A look at the hidden crack in S’pore—dumpster diving for food


A society that contributes to great wastage is frowned upon, but in truth, it is not something out-of-the-ordinary for many advanced and well-developed countries, including Singapore (sadly).

According to statistics, the amount of food that is thrown out every day is equivalent to two bowls of food per person.  However, you will be surprised to know that there are people who reverse these numbers by digging through dumpsters on a daily basis just to find food that is still edible.

60-year-old cardboard collector, Madam Kwek is one of the many who rummage through produce that was thrown out due to defects: be it being less fresh or due to cosmetic defects.

“I would rather buy fresh vegetables, but people throw away so much food that can still be eaten. If I see it and leave it there, it will be such a waste,” said Madam Kwek who believed that while the vegetables are slightly yellowed, with holes and look a little off, they are still edible.

Madam Kwek added that whatever produce she manages to get her hands on isn’t only for her own consumption as she gives them to the old folks who live in her estate too.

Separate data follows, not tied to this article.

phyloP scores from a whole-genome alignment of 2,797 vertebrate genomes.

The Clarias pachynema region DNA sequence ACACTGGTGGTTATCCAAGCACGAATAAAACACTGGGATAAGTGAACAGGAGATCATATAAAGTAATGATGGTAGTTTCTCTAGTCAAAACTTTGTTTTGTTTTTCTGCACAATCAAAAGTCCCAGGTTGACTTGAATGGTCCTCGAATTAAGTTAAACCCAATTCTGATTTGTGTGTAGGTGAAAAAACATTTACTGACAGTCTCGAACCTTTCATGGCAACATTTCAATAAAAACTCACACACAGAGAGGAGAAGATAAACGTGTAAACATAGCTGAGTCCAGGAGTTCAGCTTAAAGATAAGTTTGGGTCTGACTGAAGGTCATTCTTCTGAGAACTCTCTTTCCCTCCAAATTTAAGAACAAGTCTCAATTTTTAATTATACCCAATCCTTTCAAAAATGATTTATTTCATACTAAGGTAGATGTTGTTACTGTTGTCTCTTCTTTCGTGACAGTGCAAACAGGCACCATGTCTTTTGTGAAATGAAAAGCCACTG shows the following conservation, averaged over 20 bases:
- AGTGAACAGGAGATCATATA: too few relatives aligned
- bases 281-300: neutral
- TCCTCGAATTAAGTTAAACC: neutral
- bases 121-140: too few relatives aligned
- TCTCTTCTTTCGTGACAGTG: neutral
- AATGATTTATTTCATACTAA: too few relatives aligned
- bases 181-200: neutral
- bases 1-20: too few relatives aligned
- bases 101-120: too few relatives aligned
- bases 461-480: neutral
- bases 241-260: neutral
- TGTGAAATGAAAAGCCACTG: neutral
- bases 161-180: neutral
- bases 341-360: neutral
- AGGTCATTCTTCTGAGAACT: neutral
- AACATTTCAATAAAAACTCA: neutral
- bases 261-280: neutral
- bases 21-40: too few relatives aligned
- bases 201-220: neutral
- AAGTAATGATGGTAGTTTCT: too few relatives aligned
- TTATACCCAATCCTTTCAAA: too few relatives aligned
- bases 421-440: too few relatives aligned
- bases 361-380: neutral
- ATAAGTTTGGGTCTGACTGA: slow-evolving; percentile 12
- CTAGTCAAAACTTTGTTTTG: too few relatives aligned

Another reality you probably never noticed is that between 6pm and 8pm along Buffalo Road Little India, at the stretch of vegetable stalls, you can see people actually go through the trash bins there to find edible food to bring back home.

You can also find piles of unwanted produce thrown into a dumpster at Pasir Panjang Wholesale Centre, the biggest vegetables and fruit wholesale market in Singapore.

Most of the vegetable and fruit sellers don’t mind the likes of Madam Kwek going through the unwanted produce as long as they do not make a huge mess.


There are also some who dislike these people rummaging through the bins for food, like one staff member at Hupco, a vegetable importer.

He said, “Most of these bins don’t get cleaned for a long time, and there must be plenty of bacteria in there. It is not worth it”.

It’s very sad when you come to think of it. Even with being such a modernised country, you would think that extreme wastage and poverty can be eradicated but it’s much more complex than that.

However, if this is the case then maybe the best solution to this problem is to not throw the unwanted produce into the trash but instead, a proper station or centre can be set up to distribute it to people who won’t mind a little yellowing or holes in the produce.

That way, those who are less fortunate will have access to cleaner food and wastage can then be reduced but that’s just me. What do you think?


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A Bornean girl who starves for magic and craves adventure. Loves poetry, wine, animals and cat naps. An amateur writer determined to bring world peace!